[Advice] Sorting Emotional Intelligence

By | Jesan Sorrells Blog, Old Posts

In a physical emergency, triage is the best way to address issues.

CRaaS In the Workplace

Originating during the Napoleonic Wars, triage divides wounded people into three categories:

  • Those who are likely to live, regardless of what care they receive;
  • Those who are likely to die, regardless of what care they receive;
  • Those for whom immediate care might make a positive difference in outcome.

In a conflict, confrontation or difficulty, people often have no trouble dividing their approaches to relationships in the exact same manner:

  • Those situations that are not likely to become conflicts, no matter what I do;
  • Those situations that are likely to become conflicts, no matter what I do;
  • Those situations that are likely to have a positive outcome if I address them as best I can right now.

Many people in their individual lives triage situations, relationships and other people, and mistakenly believe that they are acting with the best interests of other people in mind, and that they are acting within the bounds of emotional intelligence.

When asked, they will swear up and down that they are good at reading other people and examining what conflicts to engage in, what conflicts to avoid, and what conflicts to be neutral about.

Unfortunately, true emotional intelligence takes years of self-examination to master. Somewhere around 10,000 hours. The true test of developing emotional intelligence is moving the inner space from concerns about self (“I triage this situation with these people really well!”) to concerns about self and the other person (“How are we going to triage this situation together?”).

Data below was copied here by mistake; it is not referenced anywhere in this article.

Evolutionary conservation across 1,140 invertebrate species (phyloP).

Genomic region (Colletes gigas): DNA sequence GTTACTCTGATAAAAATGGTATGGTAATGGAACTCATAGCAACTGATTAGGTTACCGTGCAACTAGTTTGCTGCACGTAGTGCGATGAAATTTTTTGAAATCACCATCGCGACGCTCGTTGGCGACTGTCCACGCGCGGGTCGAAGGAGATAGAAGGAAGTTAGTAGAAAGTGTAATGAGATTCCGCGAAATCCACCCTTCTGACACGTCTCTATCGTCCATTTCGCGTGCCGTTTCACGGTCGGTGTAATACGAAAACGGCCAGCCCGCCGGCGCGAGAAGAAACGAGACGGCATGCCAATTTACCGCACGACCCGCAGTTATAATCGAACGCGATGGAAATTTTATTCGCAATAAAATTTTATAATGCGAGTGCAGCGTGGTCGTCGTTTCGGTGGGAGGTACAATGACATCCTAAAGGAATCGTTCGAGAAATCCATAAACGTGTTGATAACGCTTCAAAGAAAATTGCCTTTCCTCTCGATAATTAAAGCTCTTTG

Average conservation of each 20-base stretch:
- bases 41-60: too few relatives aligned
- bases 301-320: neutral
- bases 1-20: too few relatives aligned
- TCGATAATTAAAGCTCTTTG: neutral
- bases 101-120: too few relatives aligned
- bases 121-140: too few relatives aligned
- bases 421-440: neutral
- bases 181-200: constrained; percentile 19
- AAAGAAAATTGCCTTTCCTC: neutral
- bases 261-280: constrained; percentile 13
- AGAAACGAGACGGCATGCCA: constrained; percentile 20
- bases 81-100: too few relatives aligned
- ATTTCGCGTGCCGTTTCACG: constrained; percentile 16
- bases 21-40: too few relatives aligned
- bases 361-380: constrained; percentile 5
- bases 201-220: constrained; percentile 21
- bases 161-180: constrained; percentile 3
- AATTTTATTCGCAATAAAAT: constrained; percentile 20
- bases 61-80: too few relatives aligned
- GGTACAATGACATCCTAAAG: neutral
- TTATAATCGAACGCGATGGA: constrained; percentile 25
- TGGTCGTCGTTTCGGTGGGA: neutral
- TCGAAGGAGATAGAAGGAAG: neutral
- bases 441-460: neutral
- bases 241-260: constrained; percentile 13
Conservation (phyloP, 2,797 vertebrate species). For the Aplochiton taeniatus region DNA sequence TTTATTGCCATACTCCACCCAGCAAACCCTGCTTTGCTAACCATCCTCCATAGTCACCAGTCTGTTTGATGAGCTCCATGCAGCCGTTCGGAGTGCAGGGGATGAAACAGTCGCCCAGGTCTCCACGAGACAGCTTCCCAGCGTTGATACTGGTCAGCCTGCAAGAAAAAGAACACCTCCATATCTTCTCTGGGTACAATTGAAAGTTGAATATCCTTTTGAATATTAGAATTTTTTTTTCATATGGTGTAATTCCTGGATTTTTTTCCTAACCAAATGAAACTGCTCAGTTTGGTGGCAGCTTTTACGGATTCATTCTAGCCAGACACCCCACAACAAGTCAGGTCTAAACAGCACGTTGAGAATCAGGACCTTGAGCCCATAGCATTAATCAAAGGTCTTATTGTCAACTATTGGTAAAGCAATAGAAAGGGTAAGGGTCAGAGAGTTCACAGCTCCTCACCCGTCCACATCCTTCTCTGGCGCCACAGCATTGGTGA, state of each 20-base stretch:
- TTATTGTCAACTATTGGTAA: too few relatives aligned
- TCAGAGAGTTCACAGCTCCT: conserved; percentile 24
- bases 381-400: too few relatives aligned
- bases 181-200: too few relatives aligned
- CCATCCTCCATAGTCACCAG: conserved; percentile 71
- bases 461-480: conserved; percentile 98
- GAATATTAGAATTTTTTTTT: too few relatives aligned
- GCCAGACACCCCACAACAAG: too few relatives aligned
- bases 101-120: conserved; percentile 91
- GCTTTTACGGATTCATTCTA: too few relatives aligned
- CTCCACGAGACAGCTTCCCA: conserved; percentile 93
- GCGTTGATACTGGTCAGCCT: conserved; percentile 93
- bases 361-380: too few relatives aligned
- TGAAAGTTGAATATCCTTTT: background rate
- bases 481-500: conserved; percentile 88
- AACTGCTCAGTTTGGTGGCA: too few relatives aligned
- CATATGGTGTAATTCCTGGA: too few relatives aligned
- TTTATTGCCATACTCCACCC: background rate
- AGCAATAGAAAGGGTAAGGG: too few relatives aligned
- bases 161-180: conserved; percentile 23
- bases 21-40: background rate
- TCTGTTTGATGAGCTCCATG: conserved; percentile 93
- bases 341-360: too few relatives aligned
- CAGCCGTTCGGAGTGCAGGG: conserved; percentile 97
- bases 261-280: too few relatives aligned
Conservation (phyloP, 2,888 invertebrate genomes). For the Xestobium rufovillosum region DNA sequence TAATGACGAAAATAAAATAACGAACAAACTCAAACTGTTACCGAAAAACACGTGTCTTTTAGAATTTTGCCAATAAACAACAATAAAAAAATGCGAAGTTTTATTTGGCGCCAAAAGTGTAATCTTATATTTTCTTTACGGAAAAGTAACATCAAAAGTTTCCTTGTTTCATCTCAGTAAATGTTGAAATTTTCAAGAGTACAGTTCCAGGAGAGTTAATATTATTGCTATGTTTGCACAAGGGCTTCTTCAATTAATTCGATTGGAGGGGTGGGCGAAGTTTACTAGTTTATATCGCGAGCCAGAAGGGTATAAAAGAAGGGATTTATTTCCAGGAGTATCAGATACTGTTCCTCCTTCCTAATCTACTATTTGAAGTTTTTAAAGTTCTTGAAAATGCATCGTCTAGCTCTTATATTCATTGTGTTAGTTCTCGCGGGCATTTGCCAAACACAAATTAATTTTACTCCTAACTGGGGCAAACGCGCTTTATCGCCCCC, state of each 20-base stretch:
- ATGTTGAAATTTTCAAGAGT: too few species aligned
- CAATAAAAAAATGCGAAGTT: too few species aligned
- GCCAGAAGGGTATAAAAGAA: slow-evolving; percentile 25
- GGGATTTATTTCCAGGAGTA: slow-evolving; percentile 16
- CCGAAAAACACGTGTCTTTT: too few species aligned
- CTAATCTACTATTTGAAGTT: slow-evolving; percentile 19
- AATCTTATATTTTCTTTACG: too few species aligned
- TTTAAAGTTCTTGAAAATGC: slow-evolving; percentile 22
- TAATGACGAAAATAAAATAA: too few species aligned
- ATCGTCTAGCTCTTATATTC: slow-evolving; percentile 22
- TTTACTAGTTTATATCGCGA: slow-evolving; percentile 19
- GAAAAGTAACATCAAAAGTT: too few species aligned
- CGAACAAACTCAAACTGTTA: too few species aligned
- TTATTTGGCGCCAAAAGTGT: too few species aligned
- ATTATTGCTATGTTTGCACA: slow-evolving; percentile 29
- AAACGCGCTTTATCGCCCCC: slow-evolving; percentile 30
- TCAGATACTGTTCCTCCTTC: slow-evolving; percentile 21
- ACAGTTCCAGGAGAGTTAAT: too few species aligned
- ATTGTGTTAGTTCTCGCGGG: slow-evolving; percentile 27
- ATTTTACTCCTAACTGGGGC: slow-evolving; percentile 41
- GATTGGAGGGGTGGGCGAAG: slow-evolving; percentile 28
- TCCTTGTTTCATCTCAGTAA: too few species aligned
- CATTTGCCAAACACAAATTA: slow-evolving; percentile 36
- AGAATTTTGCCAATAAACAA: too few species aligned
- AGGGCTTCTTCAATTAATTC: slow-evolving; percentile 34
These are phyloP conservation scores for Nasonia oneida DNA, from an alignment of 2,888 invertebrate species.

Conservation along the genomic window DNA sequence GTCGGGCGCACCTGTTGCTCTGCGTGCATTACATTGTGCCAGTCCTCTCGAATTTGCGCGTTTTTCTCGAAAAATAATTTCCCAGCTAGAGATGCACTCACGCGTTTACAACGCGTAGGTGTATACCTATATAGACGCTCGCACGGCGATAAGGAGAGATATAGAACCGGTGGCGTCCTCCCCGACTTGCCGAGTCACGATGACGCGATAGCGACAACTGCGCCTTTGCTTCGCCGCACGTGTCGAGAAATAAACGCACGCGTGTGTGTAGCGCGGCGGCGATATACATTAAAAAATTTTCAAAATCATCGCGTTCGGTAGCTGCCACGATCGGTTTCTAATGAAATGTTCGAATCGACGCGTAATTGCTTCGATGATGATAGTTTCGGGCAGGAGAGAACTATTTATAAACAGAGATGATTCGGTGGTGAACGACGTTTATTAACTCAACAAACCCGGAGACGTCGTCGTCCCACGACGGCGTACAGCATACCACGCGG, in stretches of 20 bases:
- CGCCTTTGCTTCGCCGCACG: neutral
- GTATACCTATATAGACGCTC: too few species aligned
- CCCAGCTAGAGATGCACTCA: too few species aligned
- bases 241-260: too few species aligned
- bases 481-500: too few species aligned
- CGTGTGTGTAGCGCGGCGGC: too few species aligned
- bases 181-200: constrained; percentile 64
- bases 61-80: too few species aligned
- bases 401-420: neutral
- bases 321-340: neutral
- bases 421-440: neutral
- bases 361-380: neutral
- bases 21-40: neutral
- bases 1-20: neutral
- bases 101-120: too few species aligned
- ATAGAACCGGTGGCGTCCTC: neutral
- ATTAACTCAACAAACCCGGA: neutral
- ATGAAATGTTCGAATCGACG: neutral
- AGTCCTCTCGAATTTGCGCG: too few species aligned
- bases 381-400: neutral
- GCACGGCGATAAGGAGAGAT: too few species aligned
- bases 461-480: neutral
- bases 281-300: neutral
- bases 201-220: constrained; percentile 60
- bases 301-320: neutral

Some people like conflict, confrontation and the feeling of powerfulness that such ability to trigger a conflict or confrontation in others’ produces.

Some people don’t like conflict and will run away at the first hint of even a little difficulty.

Some people are neutral on all of this and genuinely have the ability to triage effectively.

However, in the complex business and social worlds that we inhabit (with complexity increasing rather than decreasing every day); people can rarely afford to avoid, attack or remain neutral when the opportunity for greater, deeper and more meaningful engagement presents itself.

-Peace Be With You All-

Jesan Sorrells, MA
Principal Conflict Engagement Consultant
Human Services Consulting and Training (HSCT)
Email HSCT: jsorrells@hsconsultingandtraining.com
Facebook: https://www.facebook.com/HSConsultingandTraining
Twitter: http://www.twitter.com/Sorrells79
LinkedIn: http://www.linkedin.com/in/jesansorrells/

[Advice] Who’s Afraid of Reaching?

By | Jesan Sorrells Blog, Marketing for Peace Builders, Old Posts